Your dog's gut health

dog in leaves


Upset to your dog’s gut bacteria may result in upset to your dog

Your dog has trillions of microorganisms living within their gut, known collectively as the microbiota. The microbiota is essential to the normal functioning of your dog’s gastrointestinal tract. It is required for digestion of plant matter (which the body itself cannot breakdown), production of certain vitamins, protection against harmful bacteria, maintaining a normal gut lining and supporting their immune system. An imbalance to the gut bacteria (known as a dysbiosis) may disrupt these normal functions and result in a poorly pup. There are many factors which may unbalance the microbiota and therefore result in a dysbiosis. See below for the most common causes, and top tips to minimise their risk.


Use of certain medications (especially antibiotics)

While antibiotics, and other pharmaceuticals, may be essential to treat an infection or a condition, oral antibiotics and certain drugs will also kill some of the bacteria living in the gastrointestinal tract, resulting in a dysbiosis.

Top tip – Use antibiotics and medications only as directed by your veterinary surgeon. Consider using probiotics alongside of the antibiotics and for several days after the course has ended, to help maintain a normal microbiota. Probiotics should be administered a few hours apart from the antibiotics so that the live bacteria in the probiotics are not killed by the antibiotics themselves.



If allowed to do so, many dogs will scavenge food that they should not eat. It may be raiding the bin at home or finding old food in the bushes or the park whilst out on a walk. Mould and certain foods can be toxic to dogs, so it is very important to avoid them gaining access to such foods. Other foods may not be toxic, but their ingestion can create a sudden change in food source for the bacteria living in the gut; certain members of the microbiota may favour the new food source which may result in a dysbiosis.

Top tip – Try to minimise the risk of your dog scavenging food which may do them harm. Ensure that bins at home are fully closed, emptied regularly or kept out of reach. Be vigilant for rubbish or food leftovers when out on walks; in busy areas, or after hot weather it may be sensible to keep your dog on a lead if they are a prolific scavenger.

 dog looking up

A sudden change of diet

Similar to when dogs scavenge, if we change their diet suddenly, we are rapidly changing the food which the gut bacteria are exposed to. A sudden change does not give time for the microbiota to gradually adapt to the new food source and may favour certain microorganisms over others, resulting in a dysbiosis.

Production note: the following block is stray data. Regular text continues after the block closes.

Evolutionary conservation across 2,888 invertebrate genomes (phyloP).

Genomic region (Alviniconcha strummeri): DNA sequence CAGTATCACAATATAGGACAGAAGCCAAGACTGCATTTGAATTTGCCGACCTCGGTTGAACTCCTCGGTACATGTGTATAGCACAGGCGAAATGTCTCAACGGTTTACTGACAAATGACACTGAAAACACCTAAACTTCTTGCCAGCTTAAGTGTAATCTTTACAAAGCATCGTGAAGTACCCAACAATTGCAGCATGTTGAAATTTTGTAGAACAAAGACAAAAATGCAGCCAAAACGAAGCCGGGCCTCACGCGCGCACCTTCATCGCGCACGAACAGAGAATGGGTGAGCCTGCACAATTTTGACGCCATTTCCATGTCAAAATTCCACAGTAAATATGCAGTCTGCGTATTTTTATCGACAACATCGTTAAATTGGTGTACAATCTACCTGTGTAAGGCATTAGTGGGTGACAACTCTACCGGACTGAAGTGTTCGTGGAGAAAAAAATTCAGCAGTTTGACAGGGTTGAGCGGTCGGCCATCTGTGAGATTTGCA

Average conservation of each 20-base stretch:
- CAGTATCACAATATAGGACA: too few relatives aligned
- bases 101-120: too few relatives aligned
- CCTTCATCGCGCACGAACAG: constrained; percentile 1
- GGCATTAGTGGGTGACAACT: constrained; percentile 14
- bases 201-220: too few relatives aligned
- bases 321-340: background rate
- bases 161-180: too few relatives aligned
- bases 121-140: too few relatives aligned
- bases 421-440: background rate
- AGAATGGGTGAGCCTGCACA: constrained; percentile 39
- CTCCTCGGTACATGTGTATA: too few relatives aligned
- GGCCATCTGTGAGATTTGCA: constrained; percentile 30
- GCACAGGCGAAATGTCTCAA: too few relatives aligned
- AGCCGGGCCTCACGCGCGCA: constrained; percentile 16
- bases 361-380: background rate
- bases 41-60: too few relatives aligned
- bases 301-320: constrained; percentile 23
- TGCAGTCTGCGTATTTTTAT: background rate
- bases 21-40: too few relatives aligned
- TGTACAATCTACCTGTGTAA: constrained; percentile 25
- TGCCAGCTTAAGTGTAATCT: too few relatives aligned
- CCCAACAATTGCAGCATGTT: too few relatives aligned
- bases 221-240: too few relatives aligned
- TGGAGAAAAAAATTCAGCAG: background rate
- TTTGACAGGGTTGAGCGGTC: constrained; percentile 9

Top tip – If you need to change your dog’s diet, try to do this gradually over a week or so. Keep an eye on your food supplies at home. Try to buy new food before running out of the old bag, so as not to get caught short and have to nip to the nearest shop urgently, which may not stock your dog’s normal food or flavour. See our ‘diet change’ article for further information on changing your pet’s diet.



There are several different messenger pathways between the gut and the brain (known as the gut-brain axis) which mean that stressful situations may cause a dysbiosis. Examples of possible stressors are going into kennels, travelling, visiting the vets, going to dog shows or hearing fireworks etc.

Top tip – Ideally you want to try and minimise the stress that your dog is exposed to. Try to introduce them to new situations gradually. E.g. take them to visit the kennels, then to stay for one night, before leaving them for a full week. a


Life stage 

Certain life stages such as weaning and old age are often associated with changes in the microbiota or a dysbiosis. While gut physiology does change a little with age, these may also be associated with the diet changes that occur around these times.

Top tip – as before, if changing diet, e.g. at weaning, then try to do this gradually so that the microbiota has time to adjust.


Underlying gut problems 

An underlying gastrointestinal issue may change the environment in the intestines due to alterations in motility, secretions or the gut wall itself. All of these changes may favour certain microorganisms over others, which may result in a dysbiosis.

Top tip – If you think that your dog is unwell, or may have a gastrointestinal problem, get them checked out by your vet as soon as possible, to minimise the changes that occur within the gut and subsequently to the microbiota.


Interested in finding out more about your pet's gut health?